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I have a String which I would like to modify in some way. For example: reverse it or upcase it.

I have discovered that the fastest way to do this is by using a unsafe block and pointers.

For example:

        unsafe 
        {
            fixed (char* str = text)
            {
                *str = 'X';
            }
        }

Are there any reasons why I should never ever do this?

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up vote 15 down vote accepted

The .Net framework requires strings to be immutable. Due to this requirement it is able to optimise all sorts of operations.

String interning is one great example of this requirement is leveraged heavily. To speed up some string comparisons (and reduce memory consumption) the .Net framework maintains a Dictionary of pointers, all pre-defined strings will live in this dictionary or any strings where you call the String.intern method on. When the IL instruction ldstr is called it will check the interned dictionary and avoid memory allocation if we already have the string allocated, note: String.Concat will not check for interned strings.

This property of the .net framework means that if you start mucking around directly with strings you can corrupt your intern table and in turn corrupt other references to the same string.

For example:

         // these strings get interned
        string hello = "hello";
        string hello2 = "hello";

        string helloworld, helloworld2;

        helloworld = hello;
        helloworld += " world";

        helloworld2 = hello;
        helloworld2 += " world"; 

        unsafe
        {
            // very bad, this changes an interned string which affects 
            // all app domains.
            fixed (char* str = hello2)
            {
                *str = 'X';
            }

            fixed (char* str = helloworld2)
            {
                *str = 'X';
            }

        }

        Console.WriteLine("hello = {0} , hello2 = {1}", hello, hello2);
        // output: hello = Xello , hello2 = Xello  


        Console.WriteLine("helloworld = {0} , helloworld2 = {1}", helloworld, helloworld2);
        // output : helloworld = hello world , helloworld2 = Xello world
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Are there any reasons why I should never ever do this?

Yes, very simple: Because .NET relies on the fact that strings are immutable. Some operations (e.g. s.SubString(0, s.Length)) actually return a reference to the original string. If this now gets modified, all other references will as well.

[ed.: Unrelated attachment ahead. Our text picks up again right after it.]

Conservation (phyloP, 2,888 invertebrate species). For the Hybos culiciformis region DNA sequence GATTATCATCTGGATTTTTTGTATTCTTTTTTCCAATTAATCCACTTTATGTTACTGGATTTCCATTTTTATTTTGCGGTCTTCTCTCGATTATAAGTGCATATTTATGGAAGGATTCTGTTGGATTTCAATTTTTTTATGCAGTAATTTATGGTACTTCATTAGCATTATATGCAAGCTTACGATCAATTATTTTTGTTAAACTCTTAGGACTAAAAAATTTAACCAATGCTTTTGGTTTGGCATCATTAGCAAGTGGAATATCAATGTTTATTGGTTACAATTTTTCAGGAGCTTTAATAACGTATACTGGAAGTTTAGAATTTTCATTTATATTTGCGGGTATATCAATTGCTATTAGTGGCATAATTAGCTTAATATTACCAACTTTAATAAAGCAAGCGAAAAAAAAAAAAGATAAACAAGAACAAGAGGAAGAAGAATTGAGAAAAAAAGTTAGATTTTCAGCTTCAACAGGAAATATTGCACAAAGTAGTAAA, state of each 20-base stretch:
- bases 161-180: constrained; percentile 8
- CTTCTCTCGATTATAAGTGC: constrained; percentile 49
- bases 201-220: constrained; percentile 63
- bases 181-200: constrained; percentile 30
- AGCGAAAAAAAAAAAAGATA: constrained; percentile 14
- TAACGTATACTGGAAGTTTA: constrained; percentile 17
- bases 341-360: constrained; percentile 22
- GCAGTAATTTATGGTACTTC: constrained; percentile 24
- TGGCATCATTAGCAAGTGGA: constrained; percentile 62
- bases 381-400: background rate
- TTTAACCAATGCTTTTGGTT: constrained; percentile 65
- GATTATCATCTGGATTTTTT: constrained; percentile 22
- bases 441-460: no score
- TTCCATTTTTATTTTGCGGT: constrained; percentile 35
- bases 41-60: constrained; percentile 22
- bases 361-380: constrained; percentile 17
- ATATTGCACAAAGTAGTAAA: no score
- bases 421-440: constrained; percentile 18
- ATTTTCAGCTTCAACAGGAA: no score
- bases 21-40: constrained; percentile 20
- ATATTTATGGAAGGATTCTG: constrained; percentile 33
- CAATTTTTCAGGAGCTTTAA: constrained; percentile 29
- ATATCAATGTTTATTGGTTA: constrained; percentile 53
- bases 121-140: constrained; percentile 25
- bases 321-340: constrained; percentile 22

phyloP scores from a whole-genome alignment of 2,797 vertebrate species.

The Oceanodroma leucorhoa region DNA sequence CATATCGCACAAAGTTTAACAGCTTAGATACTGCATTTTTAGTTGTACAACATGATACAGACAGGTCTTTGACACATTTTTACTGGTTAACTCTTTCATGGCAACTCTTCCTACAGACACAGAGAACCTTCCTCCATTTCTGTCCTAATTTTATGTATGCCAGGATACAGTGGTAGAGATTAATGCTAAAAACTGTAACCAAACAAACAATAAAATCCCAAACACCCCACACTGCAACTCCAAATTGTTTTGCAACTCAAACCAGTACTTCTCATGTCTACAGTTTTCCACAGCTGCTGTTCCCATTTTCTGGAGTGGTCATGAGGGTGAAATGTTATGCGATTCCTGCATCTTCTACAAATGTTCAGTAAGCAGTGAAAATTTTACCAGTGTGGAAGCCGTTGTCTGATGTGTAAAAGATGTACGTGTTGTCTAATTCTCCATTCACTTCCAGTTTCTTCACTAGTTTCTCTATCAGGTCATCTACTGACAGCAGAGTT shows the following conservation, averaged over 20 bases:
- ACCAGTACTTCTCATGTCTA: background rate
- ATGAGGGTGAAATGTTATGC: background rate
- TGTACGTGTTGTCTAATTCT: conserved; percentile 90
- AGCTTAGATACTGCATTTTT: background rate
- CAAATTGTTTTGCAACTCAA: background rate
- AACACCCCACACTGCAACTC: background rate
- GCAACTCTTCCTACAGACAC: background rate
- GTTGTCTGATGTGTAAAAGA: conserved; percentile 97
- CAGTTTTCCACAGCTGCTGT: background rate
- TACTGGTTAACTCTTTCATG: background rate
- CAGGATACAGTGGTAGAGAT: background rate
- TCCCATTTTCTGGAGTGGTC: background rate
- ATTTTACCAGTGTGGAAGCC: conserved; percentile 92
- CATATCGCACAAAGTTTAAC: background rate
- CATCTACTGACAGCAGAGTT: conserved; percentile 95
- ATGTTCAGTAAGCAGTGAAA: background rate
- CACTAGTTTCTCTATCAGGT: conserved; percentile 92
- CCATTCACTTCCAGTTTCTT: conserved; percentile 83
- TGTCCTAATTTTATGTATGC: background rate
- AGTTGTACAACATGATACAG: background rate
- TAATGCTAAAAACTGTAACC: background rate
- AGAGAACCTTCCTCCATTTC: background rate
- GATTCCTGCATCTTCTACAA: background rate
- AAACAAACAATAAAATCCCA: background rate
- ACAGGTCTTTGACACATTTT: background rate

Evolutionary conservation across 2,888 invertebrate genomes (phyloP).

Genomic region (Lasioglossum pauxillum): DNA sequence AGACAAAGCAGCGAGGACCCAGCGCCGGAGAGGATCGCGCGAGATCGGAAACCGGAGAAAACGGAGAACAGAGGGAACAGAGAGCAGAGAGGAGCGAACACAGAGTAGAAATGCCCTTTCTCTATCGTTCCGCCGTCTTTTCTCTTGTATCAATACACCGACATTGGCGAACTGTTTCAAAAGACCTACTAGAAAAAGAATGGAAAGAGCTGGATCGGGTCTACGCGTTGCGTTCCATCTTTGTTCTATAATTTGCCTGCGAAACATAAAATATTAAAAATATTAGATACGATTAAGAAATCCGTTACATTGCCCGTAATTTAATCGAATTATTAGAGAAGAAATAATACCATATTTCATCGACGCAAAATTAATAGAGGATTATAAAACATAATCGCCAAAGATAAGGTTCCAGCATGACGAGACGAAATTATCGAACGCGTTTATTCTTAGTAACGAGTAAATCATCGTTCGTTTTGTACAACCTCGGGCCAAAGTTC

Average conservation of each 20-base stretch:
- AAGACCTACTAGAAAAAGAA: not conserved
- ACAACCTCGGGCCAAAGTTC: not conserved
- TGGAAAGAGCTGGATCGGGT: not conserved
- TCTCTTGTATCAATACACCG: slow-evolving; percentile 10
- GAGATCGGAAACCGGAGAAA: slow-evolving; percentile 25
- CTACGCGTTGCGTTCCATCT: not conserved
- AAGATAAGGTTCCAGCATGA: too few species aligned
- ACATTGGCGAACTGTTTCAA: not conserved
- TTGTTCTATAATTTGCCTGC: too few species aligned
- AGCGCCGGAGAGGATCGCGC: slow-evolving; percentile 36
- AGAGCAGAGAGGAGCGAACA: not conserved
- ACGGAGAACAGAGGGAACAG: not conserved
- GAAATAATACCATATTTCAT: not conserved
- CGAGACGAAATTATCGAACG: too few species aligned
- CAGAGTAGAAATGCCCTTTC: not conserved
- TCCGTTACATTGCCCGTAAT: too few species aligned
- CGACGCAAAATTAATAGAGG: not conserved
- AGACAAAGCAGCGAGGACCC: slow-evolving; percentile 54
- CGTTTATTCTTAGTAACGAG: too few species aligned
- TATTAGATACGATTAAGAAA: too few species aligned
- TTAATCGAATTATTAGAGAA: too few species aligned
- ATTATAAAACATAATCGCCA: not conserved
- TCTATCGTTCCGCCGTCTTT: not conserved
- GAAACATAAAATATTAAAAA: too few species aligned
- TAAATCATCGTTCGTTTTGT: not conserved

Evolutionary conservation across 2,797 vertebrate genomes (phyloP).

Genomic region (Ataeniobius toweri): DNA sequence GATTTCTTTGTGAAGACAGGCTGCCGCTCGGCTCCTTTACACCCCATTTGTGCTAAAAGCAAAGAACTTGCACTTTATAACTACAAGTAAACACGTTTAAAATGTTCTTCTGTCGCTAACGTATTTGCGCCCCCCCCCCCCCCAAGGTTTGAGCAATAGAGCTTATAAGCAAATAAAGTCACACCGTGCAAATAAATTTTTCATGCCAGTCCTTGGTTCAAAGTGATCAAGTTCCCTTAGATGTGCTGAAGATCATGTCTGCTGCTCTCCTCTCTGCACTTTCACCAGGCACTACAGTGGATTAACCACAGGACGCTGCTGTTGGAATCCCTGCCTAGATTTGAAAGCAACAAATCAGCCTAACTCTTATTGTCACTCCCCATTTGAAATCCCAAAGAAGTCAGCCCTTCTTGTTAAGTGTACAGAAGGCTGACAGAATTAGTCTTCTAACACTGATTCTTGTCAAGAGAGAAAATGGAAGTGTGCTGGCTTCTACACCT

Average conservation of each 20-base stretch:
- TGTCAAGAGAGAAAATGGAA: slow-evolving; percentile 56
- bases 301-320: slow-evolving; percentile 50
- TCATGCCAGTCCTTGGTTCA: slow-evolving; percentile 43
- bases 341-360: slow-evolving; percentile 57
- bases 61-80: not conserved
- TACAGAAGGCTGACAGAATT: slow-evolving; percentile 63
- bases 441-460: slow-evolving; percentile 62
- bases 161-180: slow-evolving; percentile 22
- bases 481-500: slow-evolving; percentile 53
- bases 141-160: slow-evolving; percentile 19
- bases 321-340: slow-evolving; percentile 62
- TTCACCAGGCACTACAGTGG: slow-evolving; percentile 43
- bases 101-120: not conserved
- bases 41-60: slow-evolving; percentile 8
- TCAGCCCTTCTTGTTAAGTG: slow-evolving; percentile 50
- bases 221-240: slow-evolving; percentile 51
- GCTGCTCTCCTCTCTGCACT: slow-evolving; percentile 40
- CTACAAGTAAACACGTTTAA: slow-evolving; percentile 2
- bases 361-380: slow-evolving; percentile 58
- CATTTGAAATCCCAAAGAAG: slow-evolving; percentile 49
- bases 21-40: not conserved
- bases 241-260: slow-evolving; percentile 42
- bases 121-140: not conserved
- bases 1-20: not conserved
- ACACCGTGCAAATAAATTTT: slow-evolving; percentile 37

Better use a StringBuilder to modify a string since this is the default way.

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I thought the Substring method always returns a new string, at least that's what the msdn doc says in the remarks section. See: String.Substring Method (Int32, Int32) – neodymium Jan 29 '15 at 16:26

Put it this way: how would you feel if another programmer decided to replace 0 with 1 everywhere in your code, at execution time? It would play hell with all your assumptions. The same is true with strings. Everyone expects them to be immutable, and codes with that assumption in mind. If you violate that, you are likely to introduce bugs - and they'll be really hard to trace.

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I can just imagine them being used in a Dictionary, oh man that would play havoc! – leppie Oct 23 '08 at 11:46

Oh dear lord yes.

1) Because that class is not designed to be tampered with.

2) Because strings are designed and expected throughout the framework to be immutable. That means that code that everyone else writes (including MSFT) is expecting a string's underlying value never to change.

3) Because this is premature optimization and that is E V I L.

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Agreed about StringBuilder, or just convert your string to an array of chars/bytes and work there. Also, you gave the example of "upcasing" -- the String class has a ToUpper method, and if that's not at least as fast as your unsafe "upcasing", I'll eat my hat.

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